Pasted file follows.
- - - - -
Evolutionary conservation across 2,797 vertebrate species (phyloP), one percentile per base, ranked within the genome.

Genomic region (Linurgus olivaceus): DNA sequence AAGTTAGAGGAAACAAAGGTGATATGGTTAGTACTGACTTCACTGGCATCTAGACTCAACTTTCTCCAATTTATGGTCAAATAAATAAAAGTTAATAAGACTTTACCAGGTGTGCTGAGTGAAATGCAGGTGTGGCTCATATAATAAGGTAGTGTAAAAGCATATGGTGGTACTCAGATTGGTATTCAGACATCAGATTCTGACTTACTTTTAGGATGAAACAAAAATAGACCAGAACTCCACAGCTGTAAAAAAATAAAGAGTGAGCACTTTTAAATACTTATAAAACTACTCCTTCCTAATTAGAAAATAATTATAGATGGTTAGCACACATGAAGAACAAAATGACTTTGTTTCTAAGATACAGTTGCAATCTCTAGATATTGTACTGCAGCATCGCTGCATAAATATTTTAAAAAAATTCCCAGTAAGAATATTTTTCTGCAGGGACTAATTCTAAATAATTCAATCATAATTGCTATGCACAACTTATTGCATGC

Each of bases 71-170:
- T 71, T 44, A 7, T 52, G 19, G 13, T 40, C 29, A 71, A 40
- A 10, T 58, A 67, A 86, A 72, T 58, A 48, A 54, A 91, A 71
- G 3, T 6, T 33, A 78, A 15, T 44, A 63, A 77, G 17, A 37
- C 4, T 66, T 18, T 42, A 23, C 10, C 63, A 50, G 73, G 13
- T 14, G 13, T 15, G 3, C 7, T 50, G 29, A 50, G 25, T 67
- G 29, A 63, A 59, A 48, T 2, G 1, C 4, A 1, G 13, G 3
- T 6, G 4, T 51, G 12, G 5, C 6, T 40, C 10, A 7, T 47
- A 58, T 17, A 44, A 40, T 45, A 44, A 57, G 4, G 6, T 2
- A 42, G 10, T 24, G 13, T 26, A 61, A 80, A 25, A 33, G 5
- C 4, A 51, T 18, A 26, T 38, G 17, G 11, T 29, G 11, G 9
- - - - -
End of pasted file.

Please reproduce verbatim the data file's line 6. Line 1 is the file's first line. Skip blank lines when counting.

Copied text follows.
- G 3, T 6, T 33, A 78, A 15, T 44, A 63, A 77, G 17, A 37